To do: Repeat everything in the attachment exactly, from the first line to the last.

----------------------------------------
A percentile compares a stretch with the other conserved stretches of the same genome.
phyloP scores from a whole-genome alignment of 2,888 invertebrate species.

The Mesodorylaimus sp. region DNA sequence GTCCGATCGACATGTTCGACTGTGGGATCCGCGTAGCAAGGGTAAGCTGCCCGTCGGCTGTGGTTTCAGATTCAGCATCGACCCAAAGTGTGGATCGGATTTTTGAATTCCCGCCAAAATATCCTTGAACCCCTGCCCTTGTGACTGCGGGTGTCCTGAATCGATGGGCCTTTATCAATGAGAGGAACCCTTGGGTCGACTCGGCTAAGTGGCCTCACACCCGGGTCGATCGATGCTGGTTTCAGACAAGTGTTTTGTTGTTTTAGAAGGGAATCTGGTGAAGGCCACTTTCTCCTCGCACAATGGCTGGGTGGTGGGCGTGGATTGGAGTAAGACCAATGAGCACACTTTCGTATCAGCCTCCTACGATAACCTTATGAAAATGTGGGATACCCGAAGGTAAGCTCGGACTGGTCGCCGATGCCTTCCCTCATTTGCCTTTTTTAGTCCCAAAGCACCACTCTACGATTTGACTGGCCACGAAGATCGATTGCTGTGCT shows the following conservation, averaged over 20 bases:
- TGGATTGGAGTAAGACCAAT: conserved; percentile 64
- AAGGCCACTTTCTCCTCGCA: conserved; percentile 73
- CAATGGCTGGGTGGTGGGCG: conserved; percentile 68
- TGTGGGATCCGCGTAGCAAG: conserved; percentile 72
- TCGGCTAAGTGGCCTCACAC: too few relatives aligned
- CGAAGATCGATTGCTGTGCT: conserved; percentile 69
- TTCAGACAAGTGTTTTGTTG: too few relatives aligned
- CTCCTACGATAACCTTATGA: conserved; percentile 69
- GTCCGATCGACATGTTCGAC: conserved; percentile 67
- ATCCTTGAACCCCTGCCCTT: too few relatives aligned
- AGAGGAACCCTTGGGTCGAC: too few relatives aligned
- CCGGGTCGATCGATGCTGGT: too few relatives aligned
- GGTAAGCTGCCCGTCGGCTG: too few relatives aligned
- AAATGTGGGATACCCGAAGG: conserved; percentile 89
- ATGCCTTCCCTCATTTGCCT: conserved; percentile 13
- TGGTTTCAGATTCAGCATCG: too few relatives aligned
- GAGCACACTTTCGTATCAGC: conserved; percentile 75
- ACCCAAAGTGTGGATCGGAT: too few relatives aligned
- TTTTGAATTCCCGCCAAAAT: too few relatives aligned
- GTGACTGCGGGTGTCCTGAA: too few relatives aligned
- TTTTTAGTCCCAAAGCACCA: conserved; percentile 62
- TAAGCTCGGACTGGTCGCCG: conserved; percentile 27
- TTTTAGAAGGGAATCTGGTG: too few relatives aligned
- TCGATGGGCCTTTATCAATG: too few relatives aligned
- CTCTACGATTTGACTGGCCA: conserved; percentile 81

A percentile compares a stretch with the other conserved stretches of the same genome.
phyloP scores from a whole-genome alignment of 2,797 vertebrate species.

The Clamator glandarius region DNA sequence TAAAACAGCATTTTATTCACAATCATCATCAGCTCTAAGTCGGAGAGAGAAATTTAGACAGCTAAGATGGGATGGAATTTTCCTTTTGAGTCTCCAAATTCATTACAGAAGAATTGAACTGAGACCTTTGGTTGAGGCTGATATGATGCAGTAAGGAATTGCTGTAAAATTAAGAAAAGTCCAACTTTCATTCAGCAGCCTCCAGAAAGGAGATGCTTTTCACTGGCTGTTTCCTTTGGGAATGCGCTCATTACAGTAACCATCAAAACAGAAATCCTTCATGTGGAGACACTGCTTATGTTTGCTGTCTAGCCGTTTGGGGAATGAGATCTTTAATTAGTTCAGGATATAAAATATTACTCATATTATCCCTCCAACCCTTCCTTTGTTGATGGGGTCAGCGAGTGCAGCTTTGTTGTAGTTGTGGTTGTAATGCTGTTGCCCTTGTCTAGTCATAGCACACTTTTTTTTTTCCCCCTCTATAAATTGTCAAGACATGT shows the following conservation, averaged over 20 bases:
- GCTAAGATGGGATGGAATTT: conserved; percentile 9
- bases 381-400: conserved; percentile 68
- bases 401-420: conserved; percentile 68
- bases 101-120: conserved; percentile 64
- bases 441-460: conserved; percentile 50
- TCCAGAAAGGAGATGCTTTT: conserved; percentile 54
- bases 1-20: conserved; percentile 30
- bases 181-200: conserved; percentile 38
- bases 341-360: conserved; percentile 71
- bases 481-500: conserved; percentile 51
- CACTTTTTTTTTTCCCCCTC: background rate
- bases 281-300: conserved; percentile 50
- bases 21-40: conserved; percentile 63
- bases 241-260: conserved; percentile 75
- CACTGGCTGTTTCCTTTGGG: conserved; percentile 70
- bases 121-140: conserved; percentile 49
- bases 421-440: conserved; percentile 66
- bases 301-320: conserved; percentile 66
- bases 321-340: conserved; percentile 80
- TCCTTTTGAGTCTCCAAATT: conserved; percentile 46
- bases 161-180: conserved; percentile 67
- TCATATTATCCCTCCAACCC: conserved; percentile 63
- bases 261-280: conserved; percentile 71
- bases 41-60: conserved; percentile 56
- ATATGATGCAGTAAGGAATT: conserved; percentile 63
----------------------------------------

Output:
A percentile compares a stretch with the other conserved stretches of the same genome.
phyloP scores from a whole-genome alignment of 2,888 invertebrate species.

The Mesodorylaimus sp. region DNA sequence GTCCGATCGACATGTTCGACTGTGGGATCCGCGTAGCAAGGGTAAGCTGCCCGTCGGCTGTGGTTTCAGATTCAGCATCGACCCAAAGTGTGGATCGGATTTTTGAATTCCCGCCAAAATATCCTTGAACCCCTGCCCTTGTGACTGCGGGTGTCCTGAATCGATGGGCCTTTATCAATGAGAGGAACCCTTGGGTCGACTCGGCTAAGTGGCCTCACACCCGGGTCGATCGATGCTGGTTTCAGACAAGTGTTTTGTTGTTTTAGAAGGGAATCTGGTGAAGGCCACTTTCTCCTCGCACAATGGCTGGGTGGTGGGCGTGGATTGGAGTAAGACCAATGAGCACACTTTCGTATCAGCCTCCTACGATAACCTTATGAAAATGTGGGATACCCGAAGGTAAGCTCGGACTGGTCGCCGATGCCTTCCCTCATTTGCCTTTTTTAGTCCCAAAGCACCACTCTACGATTTGACTGGCCACGAAGATCGATTGCTGTGCT shows the following conservation, averaged over 20 bases:
- TGGATTGGAGTAAGACCAAT: conserved; percentile 64
- AAGGCCACTTTCTCCTCGCA: conserved; percentile 73
- CAATGGCTGGGTGGTGGGCG: conserved; percentile 68
- TGTGGGATCCGCGTAGCAAG: conserved; percentile 72
- TCGGCTAAGTGGCCTCACAC: too few relatives aligned
- CGAAGATCGATTGCTGTGCT: conserved; percentile 69
- TTCAGACAAGTGTTTTGTTG: too few relatives aligned
- CTCCTACGATAACCTTATGA: conserved; percentile 69
- GTCCGATCGACATGTTCGAC: conserved; percentile 67
- ATCCTTGAACCCCTGCCCTT: too few relatives aligned
- AGAGGAACCCTTGGGTCGAC: too few relatives aligned
- CCGGGTCGATCGATGCTGGT: too few relatives aligned
- GGTAAGCTGCCCGTCGGCTG: too few relatives aligned
- AAATGTGGGATACCCGAAGG: conserved; percentile 89
- ATGCCTTCCCTCATTTGCCT: conserved; percentile 13
- TGGTTTCAGATTCAGCATCG: too few relatives aligned
- GAGCACACTTTCGTATCAGC: conserved; percentile 75
- ACCCAAAGTGTGGATCGGAT: too few relatives aligned
- TTTTGAATTCCCGCCAAAAT: too few relatives aligned
- GTGACTGCGGGTGTCCTGAA: too few relatives aligned
- TTTTTAGTCCCAAAGCACCA: conserved; percentile 62
- TAAGCTCGGACTGGTCGCCG: conserved; percentile 27
- TTTTAGAAGGGAATCTGGTG: too few relatives aligned
- TCGATGGGCCTTTATCAATG: too few relatives aligned
- CTCTACGATTTGACTGGCCA: conserved; percentile 81

A percentile compares a stretch with the other conserved stretches of the same genome.
phyloP scores from a whole-genome alignment of 2,797 vertebrate species.

The Clamator glandarius region DNA sequence TAAAACAGCATTTTATTCACAATCATCATCAGCTCTAAGTCGGAGAGAGAAATTTAGACAGCTAAGATGGGATGGAATTTTCCTTTTGAGTCTCCAAATTCATTACAGAAGAATTGAACTGAGACCTTTGGTTGAGGCTGATATGATGCAGTAAGGAATTGCTGTAAAATTAAGAAAAGTCCAACTTTCATTCAGCAGCCTCCAGAAAGGAGATGCTTTTCACTGGCTGTTTCCTTTGGGAATGCGCTCATTACAGTAACCATCAAAACAGAAATCCTTCATGTGGAGACACTGCTTATGTTTGCTGTCTAGCCGTTTGGGGAATGAGATCTTTAATTAGTTCAGGATATAAAATATTACTCATATTATCCCTCCAACCCTTCCTTTGTTGATGGGGTCAGCGAGTGCAGCTTTGTTGTAGTTGTGGTTGTAATGCTGTTGCCCTTGTCTAGTCATAGCACACTTTTTTTTTTCCCCCTCTATAAATTGTCAAGACATGT shows the following conservation, averaged over 20 bases:
- GCTAAGATGGGATGGAATTT: conserved; percentile 9
- bases 381-400: conserved; percentile 68
- bases 401-420: conserved; percentile 68
- bases 101-120: conserved; percentile 64
- bases 441-460: conserved; percentile 50
- TCCAGAAAGGAGATGCTTTT: conserved; percentile 54
- bases 1-20: conserved; percentile 30
- bases 181-200: conserved; percentile 38
- bases 341-360: conserved; percentile 71
- bases 481-500: conserved; percentile 51
- CACTTTTTTTTTTCCCCCTC: background rate
- bases 281-300: conserved; percentile 50
- bases 21-40: conserved; percentile 63
- bases 241-260: conserved; percentile 75
- CACTGGCTGTTTCCTTTGGG: conserved; percentile 70
- bases 121-140: conserved; percentile 49
- bases 421-440: conserved; percentile 66
- bases 301-320: conserved; percentile 66
- bases 321-340: conserved; percentile 80
- TCCTTTTGAGTCTCCAAATT: conserved; percentile 46
- bases 161-180: conserved; percentile 67
- TCATATTATCCCTCCAACCC: conserved; percentile 63
- bases 261-280: conserved; percentile 71
- bases 41-60: conserved; percentile 56
- ATATGATGCAGTAAGGAATT: conserved; percentile 63